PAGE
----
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Recovery from Anesthesia Dr. H Schutte Dept. of Anesthesiology June 2013.

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Presentation on theme: "Recovery from Anesthesia Dr. H Schutte Dept. of Anesthesiology June 2013."— Presentation transcript:

1 Recovery from Anesthesia Dr. H Schutte Dept. of Anesthesiology June 2013

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5 Phases of recovery Early recovery –Patient emerges from Anesthesia Intermediate recovery –Patient achieves criteria for discharge Late recovery –Return to pre-operative physiological state

6 Early Recovery (Phase 1) Commences on discontinuation of anesthetic agent Patient awakens Recovers protective reflexes Resumes motor activity In theatre or PACU (recovery room)

7 Criteria to leave the operating room Patent airway Adequate ventilation and oxygenation Stable hemodynamics Criteria to leave the operating room

8 Monitoring during early recovery Pulse oximetry ECG Blood pressure Trained nurse or Anesthesiologist present all the time

9 Criteria for discharge from PACU Aldrete scoring system –Activity –Respiration –Circulation –Consciousness –O2 Saturation

10 Aldrete score Activity: Able to move voluntary or on command Score –Four extremities 2 –Two extremities1 –Zero extremities0

11 Aldrete score RespirationScore –Able to breath and cough freely 2 –Dyspnea, shallow or limited breathing 1 –Apneic 0

12 Aldrete score Circulation Score –BP +/- 20mmHg of pre-anesthetic level 2 –BP +/ mmHg of pre-anest level 1 –BP +/- 50mmHg of pre-anesthetic level 0

13 Aldrete score ConsciousnessScore –Fully awake 2 –Arousable on calling 1 –Not responding 0

14 Aldrete score O2 saturationScore Maintain SO2 > 92% on room air 2 Needs O2 to maintain SO2 > 90% 1 SO2 < 90% even with O2 suppl 0

15 Aldrete score A score of 9 indicates that a patient is fit to be discharged from the PACU

16 Intermediate recovery (Phase 2) Usually in the general ward 2 additional criteria applicable –Pain –Nausea and vomiting

17 Post-anesthesia discharge PADSS scoring system based on 5 criteria –Vital signs –Activity level –Nausea and vomiting –Pain –Surgical bleeding

18 Vital signs Vital signs must be stable and consistent with age and pre-op baseline Score BP and pulse within 20% of pre-op 2 BP and pulse 20-40% of pre-op 1 BP and pulse > 40% of pre-op 0

19 Activity level Patient must be able to ambulate at pre-op level. Score Steady gait, no dizziness (Pre-op) 2 Requires assistance 1 Unable to ambulate 0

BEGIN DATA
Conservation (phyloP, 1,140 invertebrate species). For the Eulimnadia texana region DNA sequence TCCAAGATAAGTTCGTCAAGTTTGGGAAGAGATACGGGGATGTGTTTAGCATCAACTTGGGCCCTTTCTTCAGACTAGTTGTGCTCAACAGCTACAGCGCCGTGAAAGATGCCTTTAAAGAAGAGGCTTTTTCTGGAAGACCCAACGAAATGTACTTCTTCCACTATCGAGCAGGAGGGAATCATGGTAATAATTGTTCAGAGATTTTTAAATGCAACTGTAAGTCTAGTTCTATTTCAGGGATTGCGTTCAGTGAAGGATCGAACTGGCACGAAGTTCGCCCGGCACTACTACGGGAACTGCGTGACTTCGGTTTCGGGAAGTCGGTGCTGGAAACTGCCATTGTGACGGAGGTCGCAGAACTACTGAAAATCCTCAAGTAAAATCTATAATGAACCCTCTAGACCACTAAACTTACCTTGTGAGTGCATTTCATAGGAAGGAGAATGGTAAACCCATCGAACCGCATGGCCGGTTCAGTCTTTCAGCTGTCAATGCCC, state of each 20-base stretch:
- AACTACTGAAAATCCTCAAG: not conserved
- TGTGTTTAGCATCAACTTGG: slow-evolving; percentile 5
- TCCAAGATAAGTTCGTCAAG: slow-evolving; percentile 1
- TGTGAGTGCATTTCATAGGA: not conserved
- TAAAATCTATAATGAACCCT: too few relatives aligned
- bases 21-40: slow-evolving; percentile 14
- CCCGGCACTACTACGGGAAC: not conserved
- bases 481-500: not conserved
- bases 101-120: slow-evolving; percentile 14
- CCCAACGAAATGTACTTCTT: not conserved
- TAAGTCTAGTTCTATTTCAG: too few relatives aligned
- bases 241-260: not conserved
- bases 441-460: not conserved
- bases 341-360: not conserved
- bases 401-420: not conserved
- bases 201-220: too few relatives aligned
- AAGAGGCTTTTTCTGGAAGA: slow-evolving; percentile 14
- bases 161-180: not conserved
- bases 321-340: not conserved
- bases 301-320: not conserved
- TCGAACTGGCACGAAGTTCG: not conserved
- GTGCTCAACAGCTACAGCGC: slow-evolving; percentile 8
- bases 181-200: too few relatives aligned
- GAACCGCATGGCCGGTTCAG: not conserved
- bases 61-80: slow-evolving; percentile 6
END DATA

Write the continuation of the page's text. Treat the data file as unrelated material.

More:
20 Nausea and vomiting Patient should have minimal nausea and vomiting before discharge Score Minimal: successfully treated with oral medication 2 Moderate: successfully treated with intramuscular injection 1 Severe: continues after repeated treatment 0

21 Pain Patient should have minimal or no pain before discharge. Level of pain should be acceptable to the patient Pain should be controllable by oral analgesics Location, type and intensity of pain should be consistent with anticipated post-op discomfort Score Pain acceptable 2 Pain unacceptable 1

22 Surgical bleeding Post-op bleeding should be consistent with expected blood loss for the procedure Score Minimal: does not require dressing change 2 Moderate: up to two dressing changes required 1 Severe: More than three dressing changes required 0

23 PADSS score Again a minimum score of 9 is required for discharge from hospital

24 Complications during recovery Cardiovascular Respiratory complications Hypothermia Restlessness and agitation Nausea and vomiting Pain

25 Cardiovascular complications Hypotension –Hypovolemia –Neuraxial blocks –Tension pneumothorax –Cardiogenic/Septic shock –Myocardial Ischemia/Arhythmias Hypertension –Pain –Full bladder –Chronic hypertension

26 Cardiovascular complications Arrythmias –Tachycardia –Bradycardia –Atrial fibrillation/ SVT Myocardial dysfunction –Ischaemia –LV failure

27 Respiratory complications Airway obstruction –Tongue falling back –Laryngospasm –Glottic edema –Blood, secretions, vomitus, throat packs in airway Hypoventilation –Common, usually mild –Residual effects of anesthetic agents (opioids, muscle relaxants) –Splinting of diaphragm, tight dressings

28 Respiratory complications Hypoxemia –Hypoventilation –Increased O2 consumption (fever, shivering) –Atelectasis, lung collapse –Pulmonary edema –Aspiration –Pneumothorax –etc

29 Shivering and hypothermia Intra-operative hypothermia Volatile anesthetic agents Increases O2 consumption Treatment: –Forced air warming blankets –O2 –Pethidien 10-50mg IVI

30 Nausea and vomiting Prevention better than cure Treatment: –Metoclopramide, –Serotonin antagonists Ondansetron, Granisetron –Dexametazone –(Droperidol)

31 Restlessness/Agitation A restless patient is hypoxic until proven otherwise Other causes: –Pain –Full bladder –Drugs –Psychiatric conditions

32 Recovery position

33 Factors determining speed of recovery Duration of Anesthesia Anesthetic agents used Age Renal or hepatic disease Pre-operative medications (incl Alcohol)

34 Delayed recovery Failure to regain consciousness 30-60min after general anesthesia Most commonly residual effect of anesthetic, sedative or analgesic drugs. Inadequate reversal of muscle relaxants –Scoline apnea –Phase 2 block –Overdose of muscle relaxants –Abnormal liver/kidney function Hypothermia

35 Delayed recovery Metabolic disturbances –Hypoxemia/hypercarbia –Hypercalcemia –Hypermagnesemia –Hyponatremia –Hyperglycemia/hypoglycemia Peri-operative stroke

36 Take home message Hypoxia is by far the most common and dangerous post-operative complication Pay special attention to your patient during recovery so that you don’t spoil a perfect take-off and a safe flight with a landing like this:

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